Top U.K. professions exclude the poor
A doctor reads a blood pressure gauge during an examination of patient at the Codman Square Health Center in Dorchester, Mass.
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Kai Ryssdal: We have some pretty significant social and economic divisions in this country between the poor, the lower middle class, the middle class, and so on. But we've got absolutely nothing on the British. The government there is out with a new report on social mobility in the UK. It says lower-class Brits are routinely excluded from the top jobs. And professions like medicine and law are increasingly closed to all but the most affluent families. From London, Marketplace's Stephen Beard reports.
STEPHEN BEARD: Among the children at this primary school in a deprived part of North London there's no lack of ambition.
STUDENT: I'm 10, and I want to be a lawyer.
STUDENT: When I grow up I would like to be a doctor.
Sadly, their chances of achieving these ambitions are slim because they come from less affluent families. Former Labour Government Minister Alan Milburn has just completed a study of social mobility in Britain. His findings are bleak.
ALAN MILBURN: Far too many kids from middle-income as well as lower-income families are missing out in the race for professional jobs because they don't have the right connections, they haven't been to the right school. They haven't had a place at university.
The vast majority of lawyers come from families earning 60 percent above the average. Seventy percent of doctors come from the country's top two socio-economic groups. Most doctors and lawyers have been privately
MILBURN: I want to see a genuine meritocracy in our country. And I think it is a terrible thing when you see too many able kids losing out in the race for these jobs.
Some commentators blame the government of which Milburn was a member. Ruth Lea is economic adviser to the Arbuthnot Banking Group. She argues that the Labour government has presided over a catastrophic decline in the quality of state-funded schools.
RUTH LEA: They don't have the discipline, they don't have the standards, and they don't give their pupils adequate foundation for them to go on to university and get the qualifications and then go on into the professions. That is the problem, it's education.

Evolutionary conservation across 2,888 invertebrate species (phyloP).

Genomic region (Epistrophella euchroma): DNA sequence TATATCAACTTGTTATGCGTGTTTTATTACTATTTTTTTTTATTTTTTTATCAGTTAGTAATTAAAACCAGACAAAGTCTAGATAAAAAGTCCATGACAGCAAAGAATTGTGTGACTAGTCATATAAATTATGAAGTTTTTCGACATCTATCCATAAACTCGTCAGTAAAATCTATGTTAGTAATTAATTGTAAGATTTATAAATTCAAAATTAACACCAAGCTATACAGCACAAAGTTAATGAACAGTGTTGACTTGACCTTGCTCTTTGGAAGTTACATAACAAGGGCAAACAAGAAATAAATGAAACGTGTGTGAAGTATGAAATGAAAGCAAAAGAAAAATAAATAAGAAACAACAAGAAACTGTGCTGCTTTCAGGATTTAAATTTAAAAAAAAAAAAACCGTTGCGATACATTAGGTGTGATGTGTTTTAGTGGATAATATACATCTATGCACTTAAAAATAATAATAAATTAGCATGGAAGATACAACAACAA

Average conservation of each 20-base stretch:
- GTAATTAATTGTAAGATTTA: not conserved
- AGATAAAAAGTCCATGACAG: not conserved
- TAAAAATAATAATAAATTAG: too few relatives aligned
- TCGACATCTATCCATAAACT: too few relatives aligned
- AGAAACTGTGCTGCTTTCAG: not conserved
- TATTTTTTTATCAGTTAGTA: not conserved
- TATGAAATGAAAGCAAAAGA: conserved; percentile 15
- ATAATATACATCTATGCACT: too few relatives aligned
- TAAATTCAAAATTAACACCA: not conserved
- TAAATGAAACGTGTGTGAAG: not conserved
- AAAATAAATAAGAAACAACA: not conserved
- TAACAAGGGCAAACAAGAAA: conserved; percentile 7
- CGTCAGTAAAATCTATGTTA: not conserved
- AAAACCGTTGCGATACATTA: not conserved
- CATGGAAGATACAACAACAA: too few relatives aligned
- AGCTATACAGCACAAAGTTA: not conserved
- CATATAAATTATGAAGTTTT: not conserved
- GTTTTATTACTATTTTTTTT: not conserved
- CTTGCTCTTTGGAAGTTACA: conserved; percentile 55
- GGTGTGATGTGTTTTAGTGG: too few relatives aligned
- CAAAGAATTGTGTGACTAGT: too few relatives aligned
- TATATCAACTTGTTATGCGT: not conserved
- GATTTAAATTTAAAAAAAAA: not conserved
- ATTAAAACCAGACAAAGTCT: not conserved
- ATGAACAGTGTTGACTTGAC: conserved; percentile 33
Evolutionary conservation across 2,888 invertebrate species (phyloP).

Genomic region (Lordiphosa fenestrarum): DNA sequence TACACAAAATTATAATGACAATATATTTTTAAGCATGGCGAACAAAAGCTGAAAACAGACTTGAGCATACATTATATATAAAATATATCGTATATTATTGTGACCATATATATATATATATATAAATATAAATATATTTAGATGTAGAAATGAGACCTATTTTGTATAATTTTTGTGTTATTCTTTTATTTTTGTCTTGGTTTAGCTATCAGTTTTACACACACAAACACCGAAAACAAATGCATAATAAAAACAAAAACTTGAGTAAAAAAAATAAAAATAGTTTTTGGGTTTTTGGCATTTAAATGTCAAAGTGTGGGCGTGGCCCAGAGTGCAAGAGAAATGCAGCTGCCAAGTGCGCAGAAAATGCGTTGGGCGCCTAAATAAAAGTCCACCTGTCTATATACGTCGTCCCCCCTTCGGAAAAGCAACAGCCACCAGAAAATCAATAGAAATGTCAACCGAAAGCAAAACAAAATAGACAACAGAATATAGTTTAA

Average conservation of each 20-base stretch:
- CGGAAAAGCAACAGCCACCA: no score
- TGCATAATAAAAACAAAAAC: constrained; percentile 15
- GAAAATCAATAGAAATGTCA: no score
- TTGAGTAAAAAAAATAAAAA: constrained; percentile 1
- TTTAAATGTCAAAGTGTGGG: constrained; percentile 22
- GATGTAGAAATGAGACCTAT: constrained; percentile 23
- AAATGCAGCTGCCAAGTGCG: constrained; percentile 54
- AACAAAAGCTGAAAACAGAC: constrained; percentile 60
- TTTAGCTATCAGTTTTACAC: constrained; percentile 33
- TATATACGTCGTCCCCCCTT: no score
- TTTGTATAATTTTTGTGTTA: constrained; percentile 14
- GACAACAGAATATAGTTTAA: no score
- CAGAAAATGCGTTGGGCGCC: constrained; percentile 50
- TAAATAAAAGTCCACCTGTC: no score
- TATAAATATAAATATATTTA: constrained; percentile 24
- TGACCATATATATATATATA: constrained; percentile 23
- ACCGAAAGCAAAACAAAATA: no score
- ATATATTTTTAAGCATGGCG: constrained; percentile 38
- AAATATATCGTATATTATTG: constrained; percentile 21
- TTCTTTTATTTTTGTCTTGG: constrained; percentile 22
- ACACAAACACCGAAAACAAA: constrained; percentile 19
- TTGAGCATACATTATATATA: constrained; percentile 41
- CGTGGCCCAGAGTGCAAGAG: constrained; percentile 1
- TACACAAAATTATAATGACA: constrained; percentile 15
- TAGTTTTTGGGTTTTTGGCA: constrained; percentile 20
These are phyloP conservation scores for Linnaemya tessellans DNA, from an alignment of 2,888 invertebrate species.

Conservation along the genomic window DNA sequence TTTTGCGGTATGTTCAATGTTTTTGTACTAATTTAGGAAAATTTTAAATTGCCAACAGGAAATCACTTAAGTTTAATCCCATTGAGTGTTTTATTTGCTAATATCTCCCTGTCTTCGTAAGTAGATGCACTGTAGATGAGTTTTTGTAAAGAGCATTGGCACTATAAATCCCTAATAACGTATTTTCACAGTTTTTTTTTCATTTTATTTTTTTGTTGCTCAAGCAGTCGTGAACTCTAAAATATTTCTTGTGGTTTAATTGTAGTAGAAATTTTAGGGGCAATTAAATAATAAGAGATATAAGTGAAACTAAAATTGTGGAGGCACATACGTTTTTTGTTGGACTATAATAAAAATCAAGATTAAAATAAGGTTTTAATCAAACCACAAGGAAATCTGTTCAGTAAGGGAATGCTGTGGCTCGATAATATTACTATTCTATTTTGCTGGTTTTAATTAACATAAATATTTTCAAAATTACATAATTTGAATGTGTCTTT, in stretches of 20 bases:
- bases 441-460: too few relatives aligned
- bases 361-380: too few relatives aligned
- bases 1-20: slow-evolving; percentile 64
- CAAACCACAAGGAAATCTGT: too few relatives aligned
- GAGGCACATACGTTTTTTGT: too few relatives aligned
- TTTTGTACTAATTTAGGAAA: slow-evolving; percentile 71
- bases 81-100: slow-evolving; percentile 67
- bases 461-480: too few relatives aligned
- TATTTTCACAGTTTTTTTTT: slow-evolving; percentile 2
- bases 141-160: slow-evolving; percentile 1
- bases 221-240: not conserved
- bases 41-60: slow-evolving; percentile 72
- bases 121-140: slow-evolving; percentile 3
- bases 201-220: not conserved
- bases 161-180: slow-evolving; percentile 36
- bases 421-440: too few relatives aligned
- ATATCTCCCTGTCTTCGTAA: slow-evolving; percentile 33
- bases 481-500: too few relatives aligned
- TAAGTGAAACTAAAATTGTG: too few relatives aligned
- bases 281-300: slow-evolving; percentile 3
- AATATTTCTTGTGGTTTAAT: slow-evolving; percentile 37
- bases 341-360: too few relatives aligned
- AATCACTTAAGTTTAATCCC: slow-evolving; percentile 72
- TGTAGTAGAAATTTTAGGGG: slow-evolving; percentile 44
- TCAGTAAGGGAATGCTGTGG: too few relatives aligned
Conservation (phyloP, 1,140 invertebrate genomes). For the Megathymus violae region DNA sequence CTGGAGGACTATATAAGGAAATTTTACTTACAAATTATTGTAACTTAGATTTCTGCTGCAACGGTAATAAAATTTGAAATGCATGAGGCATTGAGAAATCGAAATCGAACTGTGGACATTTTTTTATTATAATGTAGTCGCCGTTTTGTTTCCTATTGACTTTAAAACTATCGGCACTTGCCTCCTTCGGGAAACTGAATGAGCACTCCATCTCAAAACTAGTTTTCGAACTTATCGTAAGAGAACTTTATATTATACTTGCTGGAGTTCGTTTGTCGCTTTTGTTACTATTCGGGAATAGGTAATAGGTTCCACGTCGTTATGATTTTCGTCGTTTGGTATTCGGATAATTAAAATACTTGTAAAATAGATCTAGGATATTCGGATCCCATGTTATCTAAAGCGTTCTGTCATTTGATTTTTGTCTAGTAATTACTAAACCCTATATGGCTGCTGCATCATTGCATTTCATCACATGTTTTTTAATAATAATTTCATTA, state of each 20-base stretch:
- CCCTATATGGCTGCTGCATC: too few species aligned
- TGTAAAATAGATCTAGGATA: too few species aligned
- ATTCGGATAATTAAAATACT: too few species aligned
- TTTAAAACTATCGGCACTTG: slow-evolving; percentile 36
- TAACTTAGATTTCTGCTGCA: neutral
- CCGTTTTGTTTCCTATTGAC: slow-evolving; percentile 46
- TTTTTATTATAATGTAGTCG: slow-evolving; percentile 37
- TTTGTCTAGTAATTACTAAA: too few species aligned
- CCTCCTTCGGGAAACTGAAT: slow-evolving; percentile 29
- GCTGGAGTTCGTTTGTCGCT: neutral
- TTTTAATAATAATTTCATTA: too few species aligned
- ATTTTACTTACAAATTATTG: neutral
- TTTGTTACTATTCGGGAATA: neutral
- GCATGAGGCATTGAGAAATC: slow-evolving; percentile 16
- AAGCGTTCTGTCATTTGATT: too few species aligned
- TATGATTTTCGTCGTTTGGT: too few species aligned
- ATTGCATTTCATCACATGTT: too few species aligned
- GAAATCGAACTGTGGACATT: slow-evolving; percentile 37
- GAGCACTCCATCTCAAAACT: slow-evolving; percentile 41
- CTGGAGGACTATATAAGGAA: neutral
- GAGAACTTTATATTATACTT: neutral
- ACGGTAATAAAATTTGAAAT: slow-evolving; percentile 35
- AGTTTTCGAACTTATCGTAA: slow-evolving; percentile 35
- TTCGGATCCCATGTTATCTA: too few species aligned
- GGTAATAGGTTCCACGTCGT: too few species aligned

And the British Medical Association, which represents the country's doctors, also claims the Labour government is partly to blame for making the medical profession less accessible. University education used to be free until Labour introduced tuition fees 11 years ago. Tim Crocker-Buque of the BMA says in the case of medicine these fees are becoming a deterrent.
TIM CROCKER-BUQUE: This is a massive consideration for kids from lower socio-economic groups. If they are graduating with 50, 60, 70,000 pounds worth of debt that is an astronomical figure to them when their family income may be a fraction of that.
Breaking into a profession is not the end of the battle for working-class kids. Making their way up the hierarchy can be more of a struggle. Take the legal profession. There are no High Court judges from poorer backgrounds -- 75 percent of them went to private school. Constance Briscoe, a black lawyer of humble origins, definitely feels disadvantaged -- as she told the BBC.
CONSTANCE BRISCOE: My background, certainly my education has prevented me making the kind of connections that those who went to a better school have. And I do believe if I was from the right background, I probably would have been more successful than I have been thus far.
The Eton Boating Song, celebrating Britain's most famous private school which trained the country's elite. This was once the anthem of the ruling class. It all seemed passe when Margaret Thatcher -- a grocer's daughter -- got into in power.
But after the next election, the two most powerful jobs in the country -- that of Prime Minister and Mayor of London -- may both be held by old Etonians. When it comes to social mobility, some fear that Britain is rowing backwards.
In London this is Stephen Beard for Marketplace.